WALES is set to be thrown into a two-week "circuit breaker" lockdown with all pubs and shops to be forced to shut from Friday.
First Minister Mark Drakeford is expected to announce the drastic measures later today to try and fend off a massive surge in coronavirus infections.
⚠️ Read our coronavirus live blog for the latest news & updates
The set of draconian measures will mean England will be the only part of the UK which won't have some form of national "circuit breaker" lockdown as Boris Johnson furiously refuses to cave to pressure to shut down the country again.
According to a leaked letter from the transport industry in Wales, Mr Drakeford is expected to announce a lockdown from 6pm this Friday until November 9.
The Welsh Director of the Confederation of Passenger Transport John Pockett warned members a lockdown starting at 6pm on Friday would "take us back to the situation in March".
The tough measures will mimic those of the first punishing lockdown in March, with all but essential retail outlets closed.
There were almost 1,000 new coronavirus cases in Wales, and hospital admissions were up 40 per cent in the last week.
The First Minister put Welsh people on alert that they could be thrown into tougher measures at the end of last week.
He said minister would spend the weekend looking "very carefully" at introducing a "time-limited fire-break" lockdown to stop the soaring case numbers.
Mr Drakeford said: "This would be a short, sharp shock to the virus, which could turn back the clock, slowing down its spread and buying us more time and vital capacity in the health service.
"A fire-break would also however mean a short, sharp shock to all our lives.
"We would all have to stay at home once again, to save those lives. This time it would be for weeks, and not for months."
Welsh circuit breaker rules
A NEW lockdown in Wales would act as a “fire-break
- Pubs and restaurants could be closed
- All non-essential retail could be forced to shut up shop
- Welsh people could be given fresh "stay at home" orders
- No mixing with any other households indoors or outdoors
- No leaving your local area
The First Minister warned last week the shorter the lockdown was "the sharper" the restrictions would have to be and people in Wales could find themselves living under "stay at home" orders once again.
And he set himself on a collision course with Mr Johnson by saying Wales' border would be closed to people from coronavirus hotspots in England.
Anyone breaking the border ban would even be fined £50.
But the demands fell flat when the Police Federation of England and Wales said "policing in Wales is already over-stretched due to the pandemic" and it would be difficult to enforce measures.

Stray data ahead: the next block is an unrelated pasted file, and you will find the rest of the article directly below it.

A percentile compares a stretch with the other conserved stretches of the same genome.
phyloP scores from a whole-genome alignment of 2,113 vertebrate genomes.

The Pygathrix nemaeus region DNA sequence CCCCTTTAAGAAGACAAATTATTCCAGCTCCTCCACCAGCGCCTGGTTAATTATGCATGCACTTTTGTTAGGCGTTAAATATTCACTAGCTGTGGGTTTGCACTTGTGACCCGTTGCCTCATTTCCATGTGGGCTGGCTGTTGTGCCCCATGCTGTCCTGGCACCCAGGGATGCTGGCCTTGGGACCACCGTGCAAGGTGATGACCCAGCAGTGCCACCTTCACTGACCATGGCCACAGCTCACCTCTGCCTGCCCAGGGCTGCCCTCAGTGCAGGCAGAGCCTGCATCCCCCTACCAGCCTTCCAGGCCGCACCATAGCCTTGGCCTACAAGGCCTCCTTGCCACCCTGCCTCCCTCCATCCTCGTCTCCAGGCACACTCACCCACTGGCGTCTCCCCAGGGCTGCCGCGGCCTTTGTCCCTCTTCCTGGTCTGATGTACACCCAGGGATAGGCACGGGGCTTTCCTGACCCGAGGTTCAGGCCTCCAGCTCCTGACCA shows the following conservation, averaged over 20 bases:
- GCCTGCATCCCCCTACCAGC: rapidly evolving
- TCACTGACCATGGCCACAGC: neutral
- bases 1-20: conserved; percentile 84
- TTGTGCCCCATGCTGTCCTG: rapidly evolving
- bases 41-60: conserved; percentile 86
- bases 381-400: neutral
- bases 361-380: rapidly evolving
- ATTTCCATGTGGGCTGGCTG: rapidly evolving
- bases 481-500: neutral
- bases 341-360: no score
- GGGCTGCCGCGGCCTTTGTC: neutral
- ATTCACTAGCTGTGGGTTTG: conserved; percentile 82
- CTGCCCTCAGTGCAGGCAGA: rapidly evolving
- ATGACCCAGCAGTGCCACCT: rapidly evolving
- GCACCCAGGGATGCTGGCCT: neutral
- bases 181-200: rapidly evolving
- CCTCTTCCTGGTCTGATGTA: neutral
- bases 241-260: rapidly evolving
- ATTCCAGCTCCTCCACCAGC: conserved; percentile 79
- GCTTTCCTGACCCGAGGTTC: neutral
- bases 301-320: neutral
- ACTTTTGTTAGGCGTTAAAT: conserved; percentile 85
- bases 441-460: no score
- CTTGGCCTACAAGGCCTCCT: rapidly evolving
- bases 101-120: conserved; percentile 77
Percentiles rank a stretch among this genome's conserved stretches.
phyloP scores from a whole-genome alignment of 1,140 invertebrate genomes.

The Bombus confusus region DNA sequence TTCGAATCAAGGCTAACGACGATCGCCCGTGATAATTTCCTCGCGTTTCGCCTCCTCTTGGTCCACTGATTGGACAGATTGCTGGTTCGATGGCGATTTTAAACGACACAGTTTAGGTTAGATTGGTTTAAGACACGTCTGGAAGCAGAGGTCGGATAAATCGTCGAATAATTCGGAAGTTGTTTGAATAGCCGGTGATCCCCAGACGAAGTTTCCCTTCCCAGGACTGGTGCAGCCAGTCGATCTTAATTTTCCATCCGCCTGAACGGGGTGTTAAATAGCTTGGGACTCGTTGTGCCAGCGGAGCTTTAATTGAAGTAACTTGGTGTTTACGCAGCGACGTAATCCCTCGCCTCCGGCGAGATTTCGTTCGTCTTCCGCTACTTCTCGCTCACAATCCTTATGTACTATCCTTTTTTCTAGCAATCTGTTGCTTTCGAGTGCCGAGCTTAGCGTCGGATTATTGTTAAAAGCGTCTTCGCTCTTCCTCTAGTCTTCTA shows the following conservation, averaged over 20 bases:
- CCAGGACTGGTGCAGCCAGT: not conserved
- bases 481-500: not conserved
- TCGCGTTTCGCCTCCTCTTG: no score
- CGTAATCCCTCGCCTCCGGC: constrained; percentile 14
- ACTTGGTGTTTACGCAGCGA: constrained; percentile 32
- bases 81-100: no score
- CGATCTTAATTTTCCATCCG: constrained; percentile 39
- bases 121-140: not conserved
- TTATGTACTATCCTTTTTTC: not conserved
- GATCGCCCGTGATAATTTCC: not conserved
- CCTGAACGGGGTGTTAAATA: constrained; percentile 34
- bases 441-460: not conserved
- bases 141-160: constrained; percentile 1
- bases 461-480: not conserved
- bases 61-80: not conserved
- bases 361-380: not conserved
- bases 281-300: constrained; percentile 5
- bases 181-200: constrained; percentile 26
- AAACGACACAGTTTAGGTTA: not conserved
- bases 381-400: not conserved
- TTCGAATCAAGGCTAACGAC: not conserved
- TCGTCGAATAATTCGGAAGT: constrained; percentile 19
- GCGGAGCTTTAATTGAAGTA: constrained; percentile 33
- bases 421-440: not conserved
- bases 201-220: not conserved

Northern Ireland and Scotland are both in the middle of circuit breaker lockdowns to try and get on top of new coronavirus infections after the Government's Sage committee of experts threw their support behind short national shutdowns.
Scots are unable to drink alcohol in pubs and restaurants, which all have to close at 6pm daily.
But they haven't been given the severe lockdown measures Mr Drakeford is expected to impose today.
People in Northern Ireland are also living under strict rules, with pubs, schools and restaurants forced to close for four weeks.
The dramatic introduction of a "circuit breaker" in Wales would pile further pressure onto Mr Johnson to bring one in in England.
Labour politicians, including Manchester Mayor Andy Burnham and Sir Keir Starmer, are demanding the whole country is put under tight lockdown rules for two weeks.
But over the weekend, Labour frontbencher Rachel Reeves admitted England could face a series of lockdowns to stop new infections.
Housing Secretary Robert Jenrick flatly rejected out a short lockdown this morning.
He said:"The argument for a national circuit-breaker is not one that I, personally, find, at all persuasive.
"This is to apply on a blanket level – the same approach in Nottingham, the city which my constituency is next to, where the number of cases today is well over 700, to Somerset or Herefordshire, where the number of cases per 100,000 is below 40.
"The damage to the economy and to our broader health and wellbeing that would be brought about by a circuit-break, I think, would be very, very significant.
"And so the Government's approach is a localised, a proportionate and localised, approach for as long as there is such wide variations in infection."
Source: Read Full Article